d

Lorem ipsum dolor sit amet, consectetur adipiscing elit, sed do eiusmod tempor incididunt ut labore.

15 St Margarets, NY 10033
(+381) 11 123 4567
ouroffice@aware.com

 

KMF

Jupyter Notebook into PyCharm. PyCharm is the perfect choice to deploy… | by Jesko Rehberg | May, 2021

PyCharm is the perfect choice to deploy your Jupyter Notebook chatbot as a web app.

Photo by Alex Knight on Unsplash

Motivation:

Jupyter Notebooks are useful for developing on your local machine. But how can other people access your chatbot if it is only alive on your PC? In this post I am going to show you how to go live with your Jupyter Notebook chatbot using PyCharm.

Solution:

Our Jupyter chatbot’s job is to answer frequently asked questions. For this example, I used the Jupyter Notebook from Parul Pandey. I have only slightly amended that code and logged unanswered user input. Let’s have a look:

import random
import string
from sklearn.feature_extraction.text import TfidfVectorizer
from sklearn.metrics.pairwise import cosine_similarity
import warnings
warnings.filterwarnings(‘ignore’)
import nltk
from nltk.stem import WordNetLemmatizer
nltk.download(‘popular’, quiet=True) # for downloading packages
nltk.download(‘punkt’) # first-time use only
nltk.download(‘wordnet’) # first-time use only

Since this post focuses on how to convert a Jupyter Notebook into a PyCharm web app I will not explain this code in much detail. All we need to know is that we have a simple chats text file for our question-answer mapping:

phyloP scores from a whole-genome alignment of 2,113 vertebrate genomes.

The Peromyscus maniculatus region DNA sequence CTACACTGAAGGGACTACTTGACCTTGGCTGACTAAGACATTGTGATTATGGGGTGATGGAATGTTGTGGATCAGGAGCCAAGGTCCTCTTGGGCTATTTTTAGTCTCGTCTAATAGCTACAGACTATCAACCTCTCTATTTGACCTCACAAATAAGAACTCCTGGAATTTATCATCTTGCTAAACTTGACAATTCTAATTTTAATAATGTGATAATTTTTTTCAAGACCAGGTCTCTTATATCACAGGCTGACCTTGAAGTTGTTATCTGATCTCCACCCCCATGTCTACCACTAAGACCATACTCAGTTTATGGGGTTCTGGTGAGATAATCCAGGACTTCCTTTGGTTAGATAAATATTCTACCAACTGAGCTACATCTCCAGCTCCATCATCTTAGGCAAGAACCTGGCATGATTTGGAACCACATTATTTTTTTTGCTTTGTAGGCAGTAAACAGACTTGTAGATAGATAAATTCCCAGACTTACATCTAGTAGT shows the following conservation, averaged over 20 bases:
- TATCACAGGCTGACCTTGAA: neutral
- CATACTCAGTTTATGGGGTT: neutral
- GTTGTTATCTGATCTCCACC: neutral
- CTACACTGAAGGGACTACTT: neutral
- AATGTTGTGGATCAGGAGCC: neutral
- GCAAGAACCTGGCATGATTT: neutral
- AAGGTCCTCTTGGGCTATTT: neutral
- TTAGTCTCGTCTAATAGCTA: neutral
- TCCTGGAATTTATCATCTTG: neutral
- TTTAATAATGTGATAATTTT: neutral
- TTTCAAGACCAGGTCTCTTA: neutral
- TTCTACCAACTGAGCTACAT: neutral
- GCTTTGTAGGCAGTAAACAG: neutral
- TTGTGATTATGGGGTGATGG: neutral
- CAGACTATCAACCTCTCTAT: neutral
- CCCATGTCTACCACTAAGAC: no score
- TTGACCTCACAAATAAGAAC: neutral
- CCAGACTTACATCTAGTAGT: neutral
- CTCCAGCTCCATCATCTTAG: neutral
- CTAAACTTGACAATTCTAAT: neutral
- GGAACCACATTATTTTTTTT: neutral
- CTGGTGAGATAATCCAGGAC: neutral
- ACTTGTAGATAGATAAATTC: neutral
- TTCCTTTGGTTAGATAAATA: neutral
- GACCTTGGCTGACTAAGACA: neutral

Every sentence is separated by a dot.

..so our bot can answer questions like:

If you ask questions that bot can currently not answer:

..this is fetched in a simple text file “userinputs” for you to further train your bot to become smarter in the future:

Check your userinputs to further train your bot.

As you can see this simple Jupyter Notebook chatbot works fine, even though it’s not very beautiful within the Notebook. Even worse, it’s difficult to share your bot with the world as long as it’s locked in a Jupyter Notebook. We’ll now make it more attractive using PyCharm.

Photo by SpaceX on Unsplash

1. Chatbot Trends Report 2021

2. 4 DO’s and 3 DON’Ts for Training a Chatbot NLP Model

3. Concierge Bot: Handle Multiple Chatbots from One Chat Screen

4. An expert system: Conversational AI Vs Chatbots

For your convenience, you can download the PyCharm project from my post:

After you have downloaded that project, we will replace the “views.py” with our Jupyter Notebook from above. You can find the complete file in my Github.

# PyCharm specific
from django.shortcuts import render
from django.http import HttpResponse
from django.template import loader

# Original Jupyter Notebook
import random
import string
from sklearn.feature_extraction.text import TfidfVectorizer
from sklearn.metrics.pairwise import cosine_similarity
import warnings
warnings.filterwarnings(‘ignore’)
import nltk
from nltk.stem import WordNetLemmatizer
nltk.download(‘popular’, quiet=True) # for downloading packages
nltk.download(‘punkt’) # first-time use only